Traffic Safety Information Topics
General Driving Safety
When Driving, "Start SMART, Stay SMART"
S - SEAT belt on, seat adjusted
M - MIRRORS adjusted and clear
A - AIR conditioning, heating and defrost controls set
R - RADIO and audio panel set
T - THOROUGHLY check the area for traffic, people or objects
S - Watch your SPEED
M - Frequently check your MIRRORS
A - AVOID distractions
R - Remember the RULES of the road
T - Give yourself enough TIME to reach your destination
When you are tired, you react slower, your judgment and your vision are impaired and you have problems understanding and remembering things.
Driving while fatigued has similar effects as driving under the influence of alcohol. Being awake for 18 hours impairs your driving about as much as a blood alcohol level of .05 percent. Being awake for 24 consecutive hours impairs your driving as much as having a blood-alcohol level of .10 percent.
If you are tired enough, you will fall asleep and never even know it. Sleeping behind the wheel for even a few seconds is enough to kill you. Teens who sleep less than eight hours a night are at increased risk for vehicle crashes. The best thing to do if you begin to feel tired while driving is to stop driving.
The National Sleep Foundation offers these tips to combat drowsy driving:
- Get adequate sleep—most adults need 7-9 hours to maintain proper alertness during the day.
- Schedule proper breaks—about every 100 miles or 2 hours during long trips.
- Arrange for a travel companion—someone to talk with and share the driving.
- Avoid alcohol and sedating medications—check your labels or ask your doctor.
Rural Road Safety
Rural roads abound in Pennsylvania offering motorists breathtaking scenery and sites steeped in rich history and tradition. In many areas across the commonwealth, it is not unusual to find yourself sharing the road with farm equipment and horse-drawn vehicles. While familiar fixtures on many roadways, these vehicles may also bring with them unfamiliar hazards. Additionally, many rural roads offer less room to maneuver, loose gravel or grassy berms, and an array of sharp dips and unexpected turns. When combined with the presence of slow-moving vehicles , these hazards offer motorists their share of driving challenges.
Tips for Sharing the Road with Slow-Moving Vehicles:
- Vehicles designed to travel 25 mph or less and horse-drawn vehicles are required by law to display a florescent orange triangle surrounded by red bands. When you see this symbol on the rear of any vehicle, slow down immediately and maintain a safe following distance.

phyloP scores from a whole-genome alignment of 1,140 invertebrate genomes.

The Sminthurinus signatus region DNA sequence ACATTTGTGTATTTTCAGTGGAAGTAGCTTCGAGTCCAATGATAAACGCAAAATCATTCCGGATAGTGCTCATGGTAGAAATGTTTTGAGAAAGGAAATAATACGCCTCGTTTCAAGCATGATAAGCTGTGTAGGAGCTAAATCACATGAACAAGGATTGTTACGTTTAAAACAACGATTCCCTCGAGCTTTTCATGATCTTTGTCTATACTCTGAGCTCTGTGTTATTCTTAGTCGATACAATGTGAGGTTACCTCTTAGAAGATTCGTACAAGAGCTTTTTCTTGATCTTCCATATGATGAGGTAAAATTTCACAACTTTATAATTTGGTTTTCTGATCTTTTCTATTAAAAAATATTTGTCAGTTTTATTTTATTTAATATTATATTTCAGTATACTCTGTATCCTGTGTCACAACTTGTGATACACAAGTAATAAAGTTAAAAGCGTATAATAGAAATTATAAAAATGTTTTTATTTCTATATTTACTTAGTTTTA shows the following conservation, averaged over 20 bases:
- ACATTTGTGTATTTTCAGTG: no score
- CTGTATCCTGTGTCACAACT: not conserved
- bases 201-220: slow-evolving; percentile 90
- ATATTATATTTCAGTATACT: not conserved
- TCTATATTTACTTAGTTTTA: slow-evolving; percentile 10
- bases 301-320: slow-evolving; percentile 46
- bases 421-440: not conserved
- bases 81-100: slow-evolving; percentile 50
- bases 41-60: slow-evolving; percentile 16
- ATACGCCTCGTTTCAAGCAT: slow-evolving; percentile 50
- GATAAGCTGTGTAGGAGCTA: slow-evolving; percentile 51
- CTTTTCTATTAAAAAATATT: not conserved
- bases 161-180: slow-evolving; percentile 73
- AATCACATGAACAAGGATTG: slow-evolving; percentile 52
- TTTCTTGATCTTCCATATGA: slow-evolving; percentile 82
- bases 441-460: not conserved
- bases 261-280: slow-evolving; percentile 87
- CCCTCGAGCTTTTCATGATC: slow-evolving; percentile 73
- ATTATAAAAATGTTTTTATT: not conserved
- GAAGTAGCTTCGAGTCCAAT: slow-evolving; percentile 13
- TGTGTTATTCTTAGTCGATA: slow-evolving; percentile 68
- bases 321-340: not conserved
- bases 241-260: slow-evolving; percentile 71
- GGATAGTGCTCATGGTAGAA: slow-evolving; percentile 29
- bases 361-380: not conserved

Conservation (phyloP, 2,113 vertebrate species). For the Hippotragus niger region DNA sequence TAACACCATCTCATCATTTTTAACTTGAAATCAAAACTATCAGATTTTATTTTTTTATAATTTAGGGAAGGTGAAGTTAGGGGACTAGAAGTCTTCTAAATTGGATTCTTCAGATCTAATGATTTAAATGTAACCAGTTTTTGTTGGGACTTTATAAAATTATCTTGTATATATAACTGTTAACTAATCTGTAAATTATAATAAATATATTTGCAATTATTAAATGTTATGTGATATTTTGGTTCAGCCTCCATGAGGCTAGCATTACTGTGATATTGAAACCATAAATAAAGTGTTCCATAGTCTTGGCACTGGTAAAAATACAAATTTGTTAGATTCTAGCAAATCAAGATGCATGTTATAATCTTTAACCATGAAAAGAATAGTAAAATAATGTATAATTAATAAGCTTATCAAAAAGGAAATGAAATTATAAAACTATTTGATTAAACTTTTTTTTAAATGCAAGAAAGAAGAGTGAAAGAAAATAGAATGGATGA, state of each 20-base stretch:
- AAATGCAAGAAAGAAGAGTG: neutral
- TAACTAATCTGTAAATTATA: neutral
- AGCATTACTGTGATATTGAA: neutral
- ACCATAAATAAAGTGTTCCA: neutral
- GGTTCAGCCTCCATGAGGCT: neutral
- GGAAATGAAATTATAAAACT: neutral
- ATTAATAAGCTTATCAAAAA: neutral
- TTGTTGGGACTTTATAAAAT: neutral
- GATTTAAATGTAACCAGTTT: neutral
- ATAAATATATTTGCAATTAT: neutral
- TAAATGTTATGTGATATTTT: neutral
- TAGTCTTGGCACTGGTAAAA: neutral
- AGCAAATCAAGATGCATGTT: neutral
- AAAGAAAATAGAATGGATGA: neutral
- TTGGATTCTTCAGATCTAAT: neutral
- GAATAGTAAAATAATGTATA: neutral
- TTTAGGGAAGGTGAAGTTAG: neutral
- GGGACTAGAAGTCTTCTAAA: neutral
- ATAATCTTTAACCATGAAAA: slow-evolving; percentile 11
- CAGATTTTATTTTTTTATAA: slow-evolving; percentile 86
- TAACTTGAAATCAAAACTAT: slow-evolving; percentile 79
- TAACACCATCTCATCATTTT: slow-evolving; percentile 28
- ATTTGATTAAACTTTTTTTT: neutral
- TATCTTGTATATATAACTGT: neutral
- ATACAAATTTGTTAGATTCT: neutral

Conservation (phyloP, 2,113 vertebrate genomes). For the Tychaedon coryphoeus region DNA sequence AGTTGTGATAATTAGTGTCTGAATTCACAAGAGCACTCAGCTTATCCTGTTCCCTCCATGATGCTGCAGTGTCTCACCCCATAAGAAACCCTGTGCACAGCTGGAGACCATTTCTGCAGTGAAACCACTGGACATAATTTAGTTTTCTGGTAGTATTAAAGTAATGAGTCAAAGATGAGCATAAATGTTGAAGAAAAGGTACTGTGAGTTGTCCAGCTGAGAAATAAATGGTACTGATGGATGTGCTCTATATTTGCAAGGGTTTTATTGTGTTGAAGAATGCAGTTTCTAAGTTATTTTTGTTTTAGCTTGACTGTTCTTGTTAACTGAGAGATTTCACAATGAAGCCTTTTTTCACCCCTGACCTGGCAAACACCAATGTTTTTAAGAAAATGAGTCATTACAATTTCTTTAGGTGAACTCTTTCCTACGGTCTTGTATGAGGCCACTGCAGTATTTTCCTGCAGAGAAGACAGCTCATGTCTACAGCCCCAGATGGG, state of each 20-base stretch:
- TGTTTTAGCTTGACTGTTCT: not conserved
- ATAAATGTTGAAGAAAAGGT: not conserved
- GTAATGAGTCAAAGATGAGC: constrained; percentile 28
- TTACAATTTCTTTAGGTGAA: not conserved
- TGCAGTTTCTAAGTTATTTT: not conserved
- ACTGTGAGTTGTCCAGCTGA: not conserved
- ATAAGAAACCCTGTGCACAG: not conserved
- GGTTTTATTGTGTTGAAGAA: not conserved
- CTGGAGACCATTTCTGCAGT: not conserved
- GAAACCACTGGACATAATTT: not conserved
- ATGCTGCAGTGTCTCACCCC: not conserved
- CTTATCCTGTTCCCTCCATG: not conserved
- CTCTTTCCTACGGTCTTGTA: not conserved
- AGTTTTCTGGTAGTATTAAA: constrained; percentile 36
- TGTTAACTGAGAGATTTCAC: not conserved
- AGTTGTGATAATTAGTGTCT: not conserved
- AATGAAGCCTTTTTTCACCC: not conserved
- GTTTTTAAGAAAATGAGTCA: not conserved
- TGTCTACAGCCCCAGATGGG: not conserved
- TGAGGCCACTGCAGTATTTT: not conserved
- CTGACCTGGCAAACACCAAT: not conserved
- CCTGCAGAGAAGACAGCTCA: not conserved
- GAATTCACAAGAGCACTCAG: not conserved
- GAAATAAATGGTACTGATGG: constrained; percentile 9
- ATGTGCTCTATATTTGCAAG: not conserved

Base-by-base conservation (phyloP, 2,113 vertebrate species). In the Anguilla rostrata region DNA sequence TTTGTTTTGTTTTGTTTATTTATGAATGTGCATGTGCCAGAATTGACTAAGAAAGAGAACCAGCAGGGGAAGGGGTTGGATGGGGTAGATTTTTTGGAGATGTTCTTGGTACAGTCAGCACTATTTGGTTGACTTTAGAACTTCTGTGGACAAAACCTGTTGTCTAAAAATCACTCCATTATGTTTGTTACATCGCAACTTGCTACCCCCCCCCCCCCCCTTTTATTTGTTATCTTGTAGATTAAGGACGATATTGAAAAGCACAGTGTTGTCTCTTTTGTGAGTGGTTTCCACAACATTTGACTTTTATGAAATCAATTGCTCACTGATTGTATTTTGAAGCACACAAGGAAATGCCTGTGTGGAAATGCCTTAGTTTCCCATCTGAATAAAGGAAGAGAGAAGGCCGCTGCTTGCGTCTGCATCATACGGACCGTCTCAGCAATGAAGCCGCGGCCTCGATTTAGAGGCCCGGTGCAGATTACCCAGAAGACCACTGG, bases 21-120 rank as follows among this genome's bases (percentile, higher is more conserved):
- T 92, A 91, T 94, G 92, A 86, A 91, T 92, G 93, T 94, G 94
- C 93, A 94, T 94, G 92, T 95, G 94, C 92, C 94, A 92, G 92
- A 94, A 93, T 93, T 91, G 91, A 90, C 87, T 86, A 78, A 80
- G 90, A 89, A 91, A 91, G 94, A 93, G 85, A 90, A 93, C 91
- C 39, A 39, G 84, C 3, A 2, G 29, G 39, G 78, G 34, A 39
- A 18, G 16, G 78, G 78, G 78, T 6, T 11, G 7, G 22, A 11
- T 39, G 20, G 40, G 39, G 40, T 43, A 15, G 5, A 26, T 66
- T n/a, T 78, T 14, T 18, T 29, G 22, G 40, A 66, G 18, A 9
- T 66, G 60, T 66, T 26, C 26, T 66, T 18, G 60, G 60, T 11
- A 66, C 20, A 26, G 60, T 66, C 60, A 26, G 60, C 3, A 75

- Do not pass a slow-moving vehicle if:
- You cannot see clearly in front of you and the vehicle you intend to pass;
- There are curves or hills in the road ahead;
- You are in a designated "No Passing Zone" or;
- You are within 100 feet of any intersection, railroad crossing, bridge, elevated structure or tunnel.
- Do not assume that a vehicle operator who pulls the vehicle to the right side of the road is turning right or letting you pass. The vehicle operator may be swinging wide to execute a left-hand turn.
- Operators of farm vehicles usually are in a better position to see oncoming traffic, they are usually willing to signal drivers when it is safe to pass, provided they know there is a vehicle behind them. Use your vehicle´s horn to let the farmer know you are there.
- When approaching a horse-drawn vehicle, give them plenty of room when following or passing, use your low beams and NEVER use your horn as it may spook the horses.
- Watch closure time (pictured above) while on rural roads. Closure time is the time a driver has to recognize and respond to a slow-moving vehicle. Farm vehicles usually travel less than 25 mph, while horse-drawn vehicles range in speeds between 5 and 8 mph. Be alert and prepared to stop.
- Watch the sides of the road for mail boxes, bridges or road signs, which may cause a farm or horse-drawn vehicle operator to maneuver to the center of the road or cross the center line into the approaching lane of traffic to avoid these obstacles.
- Be especially watchful of farm vehicles in the spring and fall during planting and harvesting times.
- Farm and horse-drawn vehicles have the same right to use public roads as other motor vehicles.